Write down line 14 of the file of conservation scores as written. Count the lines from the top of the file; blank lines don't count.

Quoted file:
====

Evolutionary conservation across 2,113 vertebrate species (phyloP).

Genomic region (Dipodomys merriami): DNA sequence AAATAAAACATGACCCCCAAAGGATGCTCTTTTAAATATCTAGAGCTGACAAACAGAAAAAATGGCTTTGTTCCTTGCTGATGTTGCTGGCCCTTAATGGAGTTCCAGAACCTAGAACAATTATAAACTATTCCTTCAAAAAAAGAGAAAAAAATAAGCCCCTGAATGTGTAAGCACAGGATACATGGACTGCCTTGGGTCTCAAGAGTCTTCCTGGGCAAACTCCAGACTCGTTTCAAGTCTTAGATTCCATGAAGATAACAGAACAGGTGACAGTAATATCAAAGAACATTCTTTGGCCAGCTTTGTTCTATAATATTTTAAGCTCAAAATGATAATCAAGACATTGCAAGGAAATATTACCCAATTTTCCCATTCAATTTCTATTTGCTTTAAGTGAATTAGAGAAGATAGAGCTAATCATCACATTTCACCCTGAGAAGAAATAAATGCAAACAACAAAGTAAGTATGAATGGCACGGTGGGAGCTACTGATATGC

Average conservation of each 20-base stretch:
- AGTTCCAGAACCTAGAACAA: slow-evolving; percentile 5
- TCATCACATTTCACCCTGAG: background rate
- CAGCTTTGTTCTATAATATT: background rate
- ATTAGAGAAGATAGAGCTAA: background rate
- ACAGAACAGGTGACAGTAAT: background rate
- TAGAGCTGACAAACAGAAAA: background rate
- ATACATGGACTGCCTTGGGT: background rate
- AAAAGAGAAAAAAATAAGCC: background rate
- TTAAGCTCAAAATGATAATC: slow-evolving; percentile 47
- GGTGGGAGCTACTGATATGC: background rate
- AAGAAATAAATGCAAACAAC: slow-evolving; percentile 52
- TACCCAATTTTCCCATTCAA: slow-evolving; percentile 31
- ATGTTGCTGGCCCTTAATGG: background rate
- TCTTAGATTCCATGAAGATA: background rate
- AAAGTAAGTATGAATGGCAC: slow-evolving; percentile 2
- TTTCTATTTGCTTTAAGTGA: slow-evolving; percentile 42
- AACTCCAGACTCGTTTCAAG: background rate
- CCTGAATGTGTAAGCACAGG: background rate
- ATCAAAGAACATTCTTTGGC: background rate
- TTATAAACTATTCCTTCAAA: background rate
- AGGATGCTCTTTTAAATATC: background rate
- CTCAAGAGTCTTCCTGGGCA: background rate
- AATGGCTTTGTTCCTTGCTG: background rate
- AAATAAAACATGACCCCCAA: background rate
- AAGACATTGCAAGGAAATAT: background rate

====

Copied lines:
- AAGAAATAAATGCAAACAAC: slow-evolving; percentile 52